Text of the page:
I used to think it was the mountains that gave Colorado its enormous sky. In fact, it’s the mountains plus their flat, easterly neighbors, the grasslands. Raised on the foothills of the Rockies in the northeastern town of Fort Collins, I always figured the endless horizon to the east was Nebraska or Kansas, those corn states I could laugh at or groan through on my many trips out east. The flat land flat enough and the straight highways straight enough that bored drivers could read while driving.

Whether returning to my home state with eyes freshened by four years of Michigan claustrophobia and a Swiss autumn at the alp-perched L’Abri fellowship, or my recent drive through Colorado’s Pawnee Grasslands revealed something astounding yet obvious to me I am not sure.  However caused, it wasn’t until the other week that I realized, absentmindedly staring at the state map we’ve had for years, that Colorado is topographically divided in half. Or nearly so. The state famed for its peaks is just as much occupied by its eastern plains.

Fellow Calvinites, if you, like my unfortunate college roommate and Michigan native have never been farther west than—what did he say?—Iowa!, then you have never lived. Granted the 20-hour plus car ride from Grand Rapids to Colorado is not the ideal road trip (particularly in one shot). However, numerous drives, train rides, and even some flights home have made the trek dear to me. The drive in particular provides the ideal pace with which to head west. Once you squeeze your way out of Gary, Indiana, leave Chicago behind and get the warm asphalt of I-80 under your wheels, then things really begin to open up and flatten out. One can finally breathe.

Although I have, in the strange fondness born by familiar misery, grown particular to I-80’s arduous stretch westward, not all share this (just ask the same roommate I dragged home one summer). After Nebraska, anything is a welcome sight, especially the towering range of the Rockies.

Those peaks are in my bones. Whenever I travel I sense some inner compass that always seeks the West, the space beside me the Rockies always filled. One could also say they’re in my lungs. My first months in Michigan I felt a vague atmospheric pressure a fellow Coloradoan later identified as claustrophobia. With trees thick around me and hills hiding the horizon I felt trapped and disoriented. In time I acclimated myself with common directional landmarks, but never in my time at Calvin did I breathe like I do under Colorado’s big sky.

The Rockies lift this dome but, I have realized, it is the grasslands that stretch it. I-80 takes you through Wyoming and drops you at the intersecting I-25 just north of the Colorado border, so I had never traversed northeastern Colorado until the local newspaper recommended a wildflower hike about an hour away. My girlfriend Anna and I headed to the Pawnee National Grasslands in search of the acclaimed Pawnee Buttes.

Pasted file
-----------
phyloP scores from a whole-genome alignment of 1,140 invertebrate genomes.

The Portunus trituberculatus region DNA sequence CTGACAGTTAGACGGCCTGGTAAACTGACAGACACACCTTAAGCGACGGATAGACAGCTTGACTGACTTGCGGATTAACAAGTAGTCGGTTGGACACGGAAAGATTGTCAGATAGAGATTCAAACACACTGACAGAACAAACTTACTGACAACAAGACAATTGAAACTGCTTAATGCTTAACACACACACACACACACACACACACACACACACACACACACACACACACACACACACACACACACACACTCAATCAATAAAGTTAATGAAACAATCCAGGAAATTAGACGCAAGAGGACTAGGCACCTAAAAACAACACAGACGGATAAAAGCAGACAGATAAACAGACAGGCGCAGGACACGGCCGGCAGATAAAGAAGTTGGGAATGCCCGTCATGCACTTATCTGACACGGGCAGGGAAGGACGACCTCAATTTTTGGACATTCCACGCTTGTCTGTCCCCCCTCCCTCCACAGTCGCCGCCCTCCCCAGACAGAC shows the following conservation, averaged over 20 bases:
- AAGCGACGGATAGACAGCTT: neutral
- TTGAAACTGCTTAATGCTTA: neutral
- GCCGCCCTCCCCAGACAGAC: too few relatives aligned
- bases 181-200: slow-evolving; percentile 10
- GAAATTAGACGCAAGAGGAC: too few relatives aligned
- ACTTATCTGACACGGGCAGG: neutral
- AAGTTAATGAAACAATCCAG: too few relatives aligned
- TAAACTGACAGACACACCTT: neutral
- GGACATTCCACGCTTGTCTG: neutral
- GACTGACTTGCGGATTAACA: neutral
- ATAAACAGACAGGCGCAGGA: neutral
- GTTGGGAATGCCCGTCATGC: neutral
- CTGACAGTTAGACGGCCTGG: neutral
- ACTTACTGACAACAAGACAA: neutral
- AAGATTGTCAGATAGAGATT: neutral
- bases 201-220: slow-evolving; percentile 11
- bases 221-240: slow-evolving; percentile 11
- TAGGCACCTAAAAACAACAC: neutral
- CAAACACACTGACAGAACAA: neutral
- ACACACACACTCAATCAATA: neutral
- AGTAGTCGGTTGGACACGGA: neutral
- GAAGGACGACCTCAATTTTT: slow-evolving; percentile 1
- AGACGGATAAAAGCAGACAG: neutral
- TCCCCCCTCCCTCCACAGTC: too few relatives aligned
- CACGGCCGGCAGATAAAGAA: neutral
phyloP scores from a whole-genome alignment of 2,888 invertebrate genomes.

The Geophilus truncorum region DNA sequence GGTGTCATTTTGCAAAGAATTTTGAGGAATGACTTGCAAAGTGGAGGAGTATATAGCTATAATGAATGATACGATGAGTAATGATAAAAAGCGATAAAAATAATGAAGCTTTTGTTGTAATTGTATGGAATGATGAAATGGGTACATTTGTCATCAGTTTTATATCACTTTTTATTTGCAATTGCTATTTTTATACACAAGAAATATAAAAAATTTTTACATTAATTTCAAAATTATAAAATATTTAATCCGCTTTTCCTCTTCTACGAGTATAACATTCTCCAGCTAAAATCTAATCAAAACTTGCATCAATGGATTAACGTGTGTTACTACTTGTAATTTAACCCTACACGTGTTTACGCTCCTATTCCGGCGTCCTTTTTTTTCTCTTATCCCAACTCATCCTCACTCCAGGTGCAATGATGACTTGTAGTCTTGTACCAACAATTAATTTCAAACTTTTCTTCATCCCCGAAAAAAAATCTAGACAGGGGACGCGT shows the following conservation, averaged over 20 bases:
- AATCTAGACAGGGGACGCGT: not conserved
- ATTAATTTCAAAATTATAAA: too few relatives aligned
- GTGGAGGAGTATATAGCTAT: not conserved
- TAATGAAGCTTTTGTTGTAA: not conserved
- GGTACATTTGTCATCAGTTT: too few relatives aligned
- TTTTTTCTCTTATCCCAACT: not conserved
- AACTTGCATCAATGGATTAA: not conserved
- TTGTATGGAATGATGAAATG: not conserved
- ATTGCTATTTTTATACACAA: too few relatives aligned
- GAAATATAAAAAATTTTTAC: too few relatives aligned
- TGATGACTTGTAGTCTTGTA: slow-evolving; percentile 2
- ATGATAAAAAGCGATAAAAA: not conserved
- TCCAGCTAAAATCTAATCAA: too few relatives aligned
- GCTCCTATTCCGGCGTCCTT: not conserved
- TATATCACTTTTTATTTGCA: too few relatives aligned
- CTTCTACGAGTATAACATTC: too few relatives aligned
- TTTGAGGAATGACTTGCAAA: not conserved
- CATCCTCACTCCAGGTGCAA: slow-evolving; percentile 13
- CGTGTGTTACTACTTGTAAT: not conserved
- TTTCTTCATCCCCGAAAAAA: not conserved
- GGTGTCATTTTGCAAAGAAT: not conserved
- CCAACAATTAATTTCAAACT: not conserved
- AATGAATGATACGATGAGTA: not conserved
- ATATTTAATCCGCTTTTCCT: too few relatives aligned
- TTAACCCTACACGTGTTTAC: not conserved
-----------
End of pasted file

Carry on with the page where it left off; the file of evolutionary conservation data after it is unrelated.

Passing through the “I’d-never-live-here” farm towns of Severance, Eaton, and Galeton, we headed northeast and entered a landscape beautiful yet eerie. The last sign of civilization was the road sign that read “No gas for 60 miles. Be prepared.” We were, and so drove a long stretch of open road seeing only a car or two. Finally we began to see three things: cows, the distant buttes, and oil business.

Environmental defense of the grasslands has recently gained an audience as the controversial practice of hydraulic fracturing or “fracking” has heated up. And although the inability of the USDA’s Forest Service to regulate this practice is disturbing, the issue is much too complex for me to muse upon here. Rather, I’d prefer to share the impression I had as we saw unmanned rig after unmanned rig drilling the ground and burning off natural gas.


What could have been an abiding sense of solitude and quiet as we drove further into the grasslands was unnerved by the activity of these rigs. It was a disturbance the cattle herds lacked. One could argue cattle are just as much our imprint on “pure” nature as is oil infrastructure, but that wouldn’t remove the unease we felt. Awed by the view that stretched to Wyoming, we paused over the flames that spotted the plains and the wide trucking roads that cut the land.

The buttes themselves seemed to rise up in protest, simply by virtue of their ancient beauty. Our hike was hushed by the setting sun and the audible chewing of cud and despite the intrusions I felt, for a moment, a pleasant peace, a tinge of reverent agoraphobia, and gratitude for the discovery of Colorado’s other half.

Still, such peace passes. On July 8th commissioners from northeastern counties will meet to further discuss an unlikely but supported secession from Colorado and the formation of a new state.  Reported motivations include avoiding heavy state legislature regulations on agriculture, oil and gas and the recognition of rural needs. Although constitutional guidelines—the consent of Congress and the Colorado General Assembly—make it near impossible for this movement to succeed, a renewed appreciation of this forgotten land can’t hurt.

So come, I bid you; journey westward. Breathe and visit the 51st state.

1 Comment

  1. jenn langefeld

    I’m afraid I haven’t gone farther west than Nebraska and Oklahoma… but I’d like to. Thanks for the stirring invitation.

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